On your way to class, it’s bound to have happened a few times. You’re just walking and minding your own business, then suddenly it’s like lightning strikes.
The most beautiful person you’ve seen is walking to your left and he or she makes your heart skip a beat. If you stare at the person for too long, you might bump into someone in front of you so it’s best to keep your cool.
After that split second when your world froze, you spend the rest of your day thinking about him or her. You don’t think about the individual’s personal life or how many hours they spend binge watching Seinfeld.
It’s the person’s looks you’ll never forget and hope to see again.
The same could be said about Hedy Lamarr, a famous actress throughout the 1930s and 50s. Lamarr was a fine actress, but mostly known for her gorgeous looks.
The actress stole the hearts of the world with her perfect bone structure, dark brown hair parted to the sides exposing her forehead, tantalizing blue eyes, firm lips and a slim figure.
But behind these dazzling features was a brilliant woman who hid her best quality: intelligence.
Director Alexandra Dean’s documentary wonderfully tells the timely story of Lamarr that’s been ignored by Hollywood for years through intimate interviews with the actress’ children, celebrities, film historians and biographers.
In an interview with comedic legend Mel Brooks, he captures the essence of how little we know about Lamarr’s story. Brooks says, “She was the best looking woman who ever lived,” and later adds something along the lines of, “is it true she made a bomb or something?!”
With this mindset, the life of Lamarr is bound to blow you away.
A Jewish native from Austria, she escaped her home country to pursue a career in the film industry with the “help” of Louis B. Mayer of Metro-Goldwyn-Mayer studios or widely known as MGM.
Although Lamarr tried to be a serious actress, Hollywood only appreciated her for her attractiveness.
It seems as though Lamarr was in the wrong industry, because in her leisure she would create incredible inventions.
Ahead of her time, Lamarr was a feminist who attempted to change the status-quo in Hollywood by sitting in the producer’s chair for some projects, which was rare.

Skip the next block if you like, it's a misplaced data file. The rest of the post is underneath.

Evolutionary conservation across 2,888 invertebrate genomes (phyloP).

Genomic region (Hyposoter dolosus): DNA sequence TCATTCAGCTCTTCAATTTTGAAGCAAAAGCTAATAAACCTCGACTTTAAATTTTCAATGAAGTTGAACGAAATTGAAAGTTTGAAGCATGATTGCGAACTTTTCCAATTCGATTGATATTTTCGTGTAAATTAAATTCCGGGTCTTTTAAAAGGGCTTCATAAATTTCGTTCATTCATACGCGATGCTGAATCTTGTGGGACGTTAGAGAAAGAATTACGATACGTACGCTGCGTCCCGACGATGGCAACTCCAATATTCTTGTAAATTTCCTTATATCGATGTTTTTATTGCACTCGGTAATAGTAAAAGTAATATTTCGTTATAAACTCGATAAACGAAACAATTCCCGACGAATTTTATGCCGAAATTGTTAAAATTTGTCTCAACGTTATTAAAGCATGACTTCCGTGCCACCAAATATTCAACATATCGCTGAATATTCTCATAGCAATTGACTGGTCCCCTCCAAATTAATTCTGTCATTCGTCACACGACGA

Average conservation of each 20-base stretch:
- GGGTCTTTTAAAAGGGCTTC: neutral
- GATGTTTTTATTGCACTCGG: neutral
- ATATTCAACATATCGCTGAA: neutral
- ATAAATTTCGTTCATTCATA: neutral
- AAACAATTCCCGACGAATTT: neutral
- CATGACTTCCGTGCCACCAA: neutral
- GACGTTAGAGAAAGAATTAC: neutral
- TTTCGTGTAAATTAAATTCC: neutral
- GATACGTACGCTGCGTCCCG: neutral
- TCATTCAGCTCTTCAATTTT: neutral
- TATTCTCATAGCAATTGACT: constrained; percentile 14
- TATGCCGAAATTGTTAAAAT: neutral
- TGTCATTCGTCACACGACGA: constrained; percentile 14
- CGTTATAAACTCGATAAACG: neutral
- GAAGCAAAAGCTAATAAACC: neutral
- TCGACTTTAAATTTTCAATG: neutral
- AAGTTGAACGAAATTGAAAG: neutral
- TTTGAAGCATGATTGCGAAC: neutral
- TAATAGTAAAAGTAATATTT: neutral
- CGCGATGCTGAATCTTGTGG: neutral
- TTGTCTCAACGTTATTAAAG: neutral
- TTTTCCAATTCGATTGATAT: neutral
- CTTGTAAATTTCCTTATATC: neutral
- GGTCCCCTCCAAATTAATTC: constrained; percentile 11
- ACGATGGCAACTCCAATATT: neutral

If Lamarr lived in today’s world, it’s possible that she could’ve reached her fullest potential to become a scientist with better opportunities available for women.
However, the Hollywood that Lamarr was a member of was seventy years ago, and still, it hasn’t changed too much.
The industry is still a cesspool where men belittle women in the workplace through sexual assault. Luckily, the Time’s Up movement is taking the industry by storm and holding people accountable.
In today’s world where individuals are finally exposed for their wrongdoings, Lamarr would be proud.
Just as heartbreaking as Hollywood’s lack of progression over the decades, it’s upsetting to see the pain Lamarr dealt with through six husbands, public controversies, drug abuse, plastic surgery and homesickness.
To think the woman who boasted a sparkling smile on big screens around the world was an untameable soul that nobody could understand.
Lamarr’s story shows how we shouldn’t make assumptions on others based on their looks.
When Hollywood sucked Lamarr into the drug-fueled horse race of a work environment for her beauty, they broke a woman who could’ve made innovations and discoveries in science.
There’s more to a person than their facade. The actress says it best with, “Any girl can be glamorous. All you have to do is stand still and look stupid.”
The next time you see that gorgeous person walking to class, make the most of that three second window. But remember there’s more than meets the eye.
IMAGE TAKEN from AZCENTRAL